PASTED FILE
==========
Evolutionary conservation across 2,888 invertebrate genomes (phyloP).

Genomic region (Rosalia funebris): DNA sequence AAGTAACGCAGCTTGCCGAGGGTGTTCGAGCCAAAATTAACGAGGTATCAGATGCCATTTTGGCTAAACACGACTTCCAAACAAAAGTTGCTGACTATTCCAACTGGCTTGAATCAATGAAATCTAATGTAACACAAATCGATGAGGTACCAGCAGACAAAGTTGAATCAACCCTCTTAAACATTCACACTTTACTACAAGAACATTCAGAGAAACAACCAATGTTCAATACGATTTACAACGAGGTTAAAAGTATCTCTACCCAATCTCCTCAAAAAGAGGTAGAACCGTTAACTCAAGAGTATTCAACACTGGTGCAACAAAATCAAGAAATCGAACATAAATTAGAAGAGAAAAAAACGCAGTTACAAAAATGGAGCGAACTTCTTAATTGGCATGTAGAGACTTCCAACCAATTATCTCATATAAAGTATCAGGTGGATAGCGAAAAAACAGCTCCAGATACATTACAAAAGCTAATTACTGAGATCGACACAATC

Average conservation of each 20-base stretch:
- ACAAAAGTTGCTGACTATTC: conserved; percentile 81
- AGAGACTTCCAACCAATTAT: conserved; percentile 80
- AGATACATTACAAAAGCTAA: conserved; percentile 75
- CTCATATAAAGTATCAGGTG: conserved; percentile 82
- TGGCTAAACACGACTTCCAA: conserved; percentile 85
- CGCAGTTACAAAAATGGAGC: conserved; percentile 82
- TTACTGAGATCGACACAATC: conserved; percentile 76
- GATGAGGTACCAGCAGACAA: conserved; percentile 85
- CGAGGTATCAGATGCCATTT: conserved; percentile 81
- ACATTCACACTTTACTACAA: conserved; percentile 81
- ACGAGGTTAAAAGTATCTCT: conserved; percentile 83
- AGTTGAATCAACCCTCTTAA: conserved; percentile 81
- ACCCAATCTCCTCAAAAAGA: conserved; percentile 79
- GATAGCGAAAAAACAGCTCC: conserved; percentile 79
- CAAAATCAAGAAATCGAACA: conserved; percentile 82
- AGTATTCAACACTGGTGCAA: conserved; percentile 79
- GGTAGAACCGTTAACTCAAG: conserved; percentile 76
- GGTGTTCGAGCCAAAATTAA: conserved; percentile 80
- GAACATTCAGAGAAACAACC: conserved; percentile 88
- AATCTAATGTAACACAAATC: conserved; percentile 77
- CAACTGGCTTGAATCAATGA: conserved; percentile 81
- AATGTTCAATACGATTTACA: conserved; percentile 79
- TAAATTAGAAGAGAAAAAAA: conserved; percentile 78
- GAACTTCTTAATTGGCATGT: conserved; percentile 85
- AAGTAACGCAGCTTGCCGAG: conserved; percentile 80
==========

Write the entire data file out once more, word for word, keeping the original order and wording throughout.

Evolutionary conservation across 2,888 invertebrate genomes (phyloP).

Genomic region (Rosalia funebris): DNA sequence AAGTAACGCAGCTTGCCGAGGGTGTTCGAGCCAAAATTAACGAGGTATCAGATGCCATTTTGGCTAAACACGACTTCCAAACAAAAGTTGCTGACTATTCCAACTGGCTTGAATCAATGAAATCTAATGTAACACAAATCGATGAGGTACCAGCAGACAAAGTTGAATCAACCCTCTTAAACATTCACACTTTACTACAAGAACATTCAGAGAAACAACCAATGTTCAATACGATTTACAACGAGGTTAAAAGTATCTCTACCCAATCTCCTCAAAAAGAGGTAGAACCGTTAACTCAAGAGTATTCAACACTGGTGCAACAAAATCAAGAAATCGAACATAAATTAGAAGAGAAAAAAACGCAGTTACAAAAATGGAGCGAACTTCTTAATTGGCATGTAGAGACTTCCAACCAATTATCTCATATAAAGTATCAGGTGGATAGCGAAAAAACAGCTCCAGATACATTACAAAAGCTAATTACTGAGATCGACACAATC

Average conservation of each 20-base stretch:
- ACAAAAGTTGCTGACTATTC: conserved; percentile 81
- AGAGACTTCCAACCAATTAT: conserved; percentile 80
- AGATACATTACAAAAGCTAA: conserved; percentile 75
- CTCATATAAAGTATCAGGTG: conserved; percentile 82
- TGGCTAAACACGACTTCCAA: conserved; percentile 85
- CGCAGTTACAAAAATGGAGC: conserved; percentile 82
- TTACTGAGATCGACACAATC: conserved; percentile 76
- GATGAGGTACCAGCAGACAA: conserved; percentile 85
- CGAGGTATCAGATGCCATTT: conserved; percentile 81
- ACATTCACACTTTACTACAA: conserved; percentile 81
- ACGAGGTTAAAAGTATCTCT: conserved; percentile 83
- AGTTGAATCAACCCTCTTAA: conserved; percentile 81
- ACCCAATCTCCTCAAAAAGA: conserved; percentile 79
- GATAGCGAAAAAACAGCTCC: conserved; percentile 79
- CAAAATCAAGAAATCGAACA: conserved; percentile 82
- AGTATTCAACACTGGTGCAA: conserved; percentile 79
- GGTAGAACCGTTAACTCAAG: conserved; percentile 76
- GGTGTTCGAGCCAAAATTAA: conserved; percentile 80
- GAACATTCAGAGAAACAACC: conserved; percentile 88
- AATCTAATGTAACACAAATC: conserved; percentile 77
- CAACTGGCTTGAATCAATGA: conserved; percentile 81
- AATGTTCAATACGATTTACA: conserved; percentile 79
- TAAATTAGAAGAGAAAAAAA: conserved; percentile 78
- GAACTTCTTAATTGGCATGT: conserved; percentile 85
- AAGTAACGCAGCTTGCCGAG: conserved; percentile 80